Gruesome things float down the Ganga
near Benares' bustling ghats:
dhobi wallas; pilgrims bathing
next to where the children shat.

Life and death so interwoven,
feeding Manakarnica's fire;
sandalwood to ease to heaven
those arrayed on funeral pire;

Sense and insense overwhelming;
rage outraged by all around;
offered every vice and victual,
so you cannot turn them down;

Bread that's made with Ganga water,
kneeded on the Ganga shore,
sold down some forgotten side-street
in an unsuspected store;

Lost in every tortured alley,
lost in nearly every way;
flanked by those intent on living
like the dawn of judgement day;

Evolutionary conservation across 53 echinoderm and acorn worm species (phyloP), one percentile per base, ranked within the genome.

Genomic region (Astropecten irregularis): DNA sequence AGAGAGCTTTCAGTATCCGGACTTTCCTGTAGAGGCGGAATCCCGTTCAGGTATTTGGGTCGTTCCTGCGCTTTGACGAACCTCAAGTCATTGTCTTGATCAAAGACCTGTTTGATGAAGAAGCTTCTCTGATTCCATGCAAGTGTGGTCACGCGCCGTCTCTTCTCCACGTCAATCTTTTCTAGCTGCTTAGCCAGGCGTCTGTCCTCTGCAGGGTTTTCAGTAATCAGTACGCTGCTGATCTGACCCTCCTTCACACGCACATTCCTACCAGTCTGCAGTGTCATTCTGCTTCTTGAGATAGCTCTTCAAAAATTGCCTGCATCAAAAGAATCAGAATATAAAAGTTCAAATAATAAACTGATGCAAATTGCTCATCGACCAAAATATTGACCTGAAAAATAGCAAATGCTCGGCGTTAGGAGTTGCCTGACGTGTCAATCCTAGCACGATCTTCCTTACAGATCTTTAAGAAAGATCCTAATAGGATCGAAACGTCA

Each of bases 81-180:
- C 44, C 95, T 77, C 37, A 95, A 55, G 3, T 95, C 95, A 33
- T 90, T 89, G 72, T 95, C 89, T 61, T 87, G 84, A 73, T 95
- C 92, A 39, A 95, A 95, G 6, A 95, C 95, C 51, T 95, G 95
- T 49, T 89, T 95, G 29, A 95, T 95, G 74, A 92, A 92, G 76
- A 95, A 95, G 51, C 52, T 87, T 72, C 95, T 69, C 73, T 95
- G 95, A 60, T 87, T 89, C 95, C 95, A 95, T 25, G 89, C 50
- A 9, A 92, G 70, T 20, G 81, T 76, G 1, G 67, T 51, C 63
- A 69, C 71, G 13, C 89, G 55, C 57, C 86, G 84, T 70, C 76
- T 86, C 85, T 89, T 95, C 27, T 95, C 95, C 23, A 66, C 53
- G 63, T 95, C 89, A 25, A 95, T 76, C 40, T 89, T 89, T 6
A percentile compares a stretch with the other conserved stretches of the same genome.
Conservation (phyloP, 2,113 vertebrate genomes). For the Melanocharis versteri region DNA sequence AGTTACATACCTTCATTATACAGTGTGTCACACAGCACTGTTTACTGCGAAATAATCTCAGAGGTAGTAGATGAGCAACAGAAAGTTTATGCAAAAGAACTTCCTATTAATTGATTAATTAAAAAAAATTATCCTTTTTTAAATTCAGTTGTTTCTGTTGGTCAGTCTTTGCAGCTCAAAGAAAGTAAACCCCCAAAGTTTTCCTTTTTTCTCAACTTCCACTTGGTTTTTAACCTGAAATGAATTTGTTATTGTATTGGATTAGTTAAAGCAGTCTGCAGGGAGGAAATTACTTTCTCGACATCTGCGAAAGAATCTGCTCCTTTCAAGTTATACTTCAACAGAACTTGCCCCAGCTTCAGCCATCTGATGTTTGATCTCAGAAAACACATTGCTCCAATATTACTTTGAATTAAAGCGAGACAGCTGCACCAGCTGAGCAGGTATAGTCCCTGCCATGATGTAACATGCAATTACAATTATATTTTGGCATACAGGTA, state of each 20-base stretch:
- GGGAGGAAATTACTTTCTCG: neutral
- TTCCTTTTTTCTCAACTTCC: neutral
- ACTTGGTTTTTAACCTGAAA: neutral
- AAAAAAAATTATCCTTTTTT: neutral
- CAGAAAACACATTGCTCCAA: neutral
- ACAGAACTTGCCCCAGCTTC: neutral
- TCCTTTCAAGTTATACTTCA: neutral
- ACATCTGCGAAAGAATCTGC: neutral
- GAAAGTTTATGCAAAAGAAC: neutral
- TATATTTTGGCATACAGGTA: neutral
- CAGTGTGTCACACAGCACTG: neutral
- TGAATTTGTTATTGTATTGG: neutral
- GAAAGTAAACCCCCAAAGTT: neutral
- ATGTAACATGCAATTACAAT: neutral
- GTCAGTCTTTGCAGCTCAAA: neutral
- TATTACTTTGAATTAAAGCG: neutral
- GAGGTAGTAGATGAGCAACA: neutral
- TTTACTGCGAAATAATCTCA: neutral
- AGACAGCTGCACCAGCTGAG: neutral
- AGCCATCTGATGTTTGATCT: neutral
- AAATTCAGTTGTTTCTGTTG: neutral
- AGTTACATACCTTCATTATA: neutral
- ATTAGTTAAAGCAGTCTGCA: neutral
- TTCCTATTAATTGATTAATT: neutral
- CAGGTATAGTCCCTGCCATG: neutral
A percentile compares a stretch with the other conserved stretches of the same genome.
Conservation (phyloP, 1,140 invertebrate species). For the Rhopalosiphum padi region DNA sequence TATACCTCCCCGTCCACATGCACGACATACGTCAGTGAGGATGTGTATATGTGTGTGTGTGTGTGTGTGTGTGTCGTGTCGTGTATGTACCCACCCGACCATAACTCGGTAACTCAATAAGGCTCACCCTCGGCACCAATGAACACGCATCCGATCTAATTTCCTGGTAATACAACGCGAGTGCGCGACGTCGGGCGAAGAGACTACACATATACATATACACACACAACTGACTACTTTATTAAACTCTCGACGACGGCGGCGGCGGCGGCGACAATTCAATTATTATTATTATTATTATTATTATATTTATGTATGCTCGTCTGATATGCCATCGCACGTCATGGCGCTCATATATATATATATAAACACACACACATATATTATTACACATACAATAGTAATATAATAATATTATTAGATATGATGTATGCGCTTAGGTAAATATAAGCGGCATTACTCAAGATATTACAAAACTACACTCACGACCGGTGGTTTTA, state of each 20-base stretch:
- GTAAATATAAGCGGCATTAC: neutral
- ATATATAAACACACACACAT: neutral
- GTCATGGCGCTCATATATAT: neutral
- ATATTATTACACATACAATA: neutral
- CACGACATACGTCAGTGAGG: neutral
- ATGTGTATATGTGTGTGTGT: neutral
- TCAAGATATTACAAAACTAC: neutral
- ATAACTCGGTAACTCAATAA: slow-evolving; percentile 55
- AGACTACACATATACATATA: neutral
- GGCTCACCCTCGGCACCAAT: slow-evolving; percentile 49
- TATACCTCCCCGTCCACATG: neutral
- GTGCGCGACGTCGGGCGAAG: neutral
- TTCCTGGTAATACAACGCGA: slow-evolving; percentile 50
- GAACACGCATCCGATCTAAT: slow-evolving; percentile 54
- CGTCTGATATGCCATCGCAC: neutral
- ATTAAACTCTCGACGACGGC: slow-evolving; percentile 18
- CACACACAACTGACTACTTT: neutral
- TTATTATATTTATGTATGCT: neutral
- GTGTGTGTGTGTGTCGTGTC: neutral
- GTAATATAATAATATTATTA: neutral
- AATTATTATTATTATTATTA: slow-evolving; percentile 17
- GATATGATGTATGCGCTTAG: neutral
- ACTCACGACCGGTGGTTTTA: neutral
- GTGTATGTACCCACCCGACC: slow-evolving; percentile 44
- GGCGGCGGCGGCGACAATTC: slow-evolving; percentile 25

No lights, no shower in Varanassi,
melega nehe, no bhang lassi.
'Mahade' everyone you meet;
wash your hands and scrub your feet.

Kites entangle every building,
every wire and pole and tree.
As if concerned to see them tethered,
little children cut them free;

Monkeys meet on every rooftop,
scrap and mate and groom their kin,
fight for every stray banana,
kicking up a frightful din;

"Older than the dawn of history,"
so Mark Twain was known to write,
older than a long tradition,
older still by smell and sight;

Rounding every narrow corner,
never knowing what you'll find,
piles of human excrement
or stunning silks to blow your mind.

No mistaking Varqnassi,
no escaping from its thrall
'till the smoggy, sick pollution
and the stress begin to pall.

- by Prajna Pranab, 2000